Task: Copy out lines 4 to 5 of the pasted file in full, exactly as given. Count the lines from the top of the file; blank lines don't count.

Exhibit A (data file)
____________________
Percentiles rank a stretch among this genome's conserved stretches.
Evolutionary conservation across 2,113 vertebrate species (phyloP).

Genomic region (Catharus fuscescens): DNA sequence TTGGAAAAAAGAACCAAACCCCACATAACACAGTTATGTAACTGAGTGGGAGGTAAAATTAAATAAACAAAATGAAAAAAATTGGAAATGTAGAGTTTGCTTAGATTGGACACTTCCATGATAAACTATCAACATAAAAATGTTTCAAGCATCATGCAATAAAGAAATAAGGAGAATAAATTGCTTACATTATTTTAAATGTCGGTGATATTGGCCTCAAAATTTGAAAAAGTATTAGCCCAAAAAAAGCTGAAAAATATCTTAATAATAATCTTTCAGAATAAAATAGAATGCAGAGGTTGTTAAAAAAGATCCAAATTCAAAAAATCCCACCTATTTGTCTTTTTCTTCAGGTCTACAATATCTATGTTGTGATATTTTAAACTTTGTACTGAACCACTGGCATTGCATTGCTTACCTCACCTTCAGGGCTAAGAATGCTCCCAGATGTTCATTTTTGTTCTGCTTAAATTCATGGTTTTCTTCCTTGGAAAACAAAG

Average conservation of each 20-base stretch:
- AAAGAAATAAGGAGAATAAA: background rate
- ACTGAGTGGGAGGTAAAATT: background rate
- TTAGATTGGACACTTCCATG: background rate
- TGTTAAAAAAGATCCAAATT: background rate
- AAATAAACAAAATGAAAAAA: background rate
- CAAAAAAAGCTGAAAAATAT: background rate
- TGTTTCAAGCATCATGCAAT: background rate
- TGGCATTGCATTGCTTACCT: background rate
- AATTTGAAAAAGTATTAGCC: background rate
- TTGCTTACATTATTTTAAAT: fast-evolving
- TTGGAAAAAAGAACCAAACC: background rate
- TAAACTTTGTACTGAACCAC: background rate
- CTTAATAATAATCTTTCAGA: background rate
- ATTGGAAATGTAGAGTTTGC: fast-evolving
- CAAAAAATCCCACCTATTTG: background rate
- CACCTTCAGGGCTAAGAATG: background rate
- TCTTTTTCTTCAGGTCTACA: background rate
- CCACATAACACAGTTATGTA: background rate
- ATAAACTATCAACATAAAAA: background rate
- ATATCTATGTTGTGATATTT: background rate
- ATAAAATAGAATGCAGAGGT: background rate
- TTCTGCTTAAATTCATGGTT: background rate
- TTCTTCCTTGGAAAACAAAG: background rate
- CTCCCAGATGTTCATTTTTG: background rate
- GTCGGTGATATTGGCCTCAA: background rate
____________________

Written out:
Average conservation of each 20-base stretch:
- AAAGAAATAAGGAGAATAAA: background rate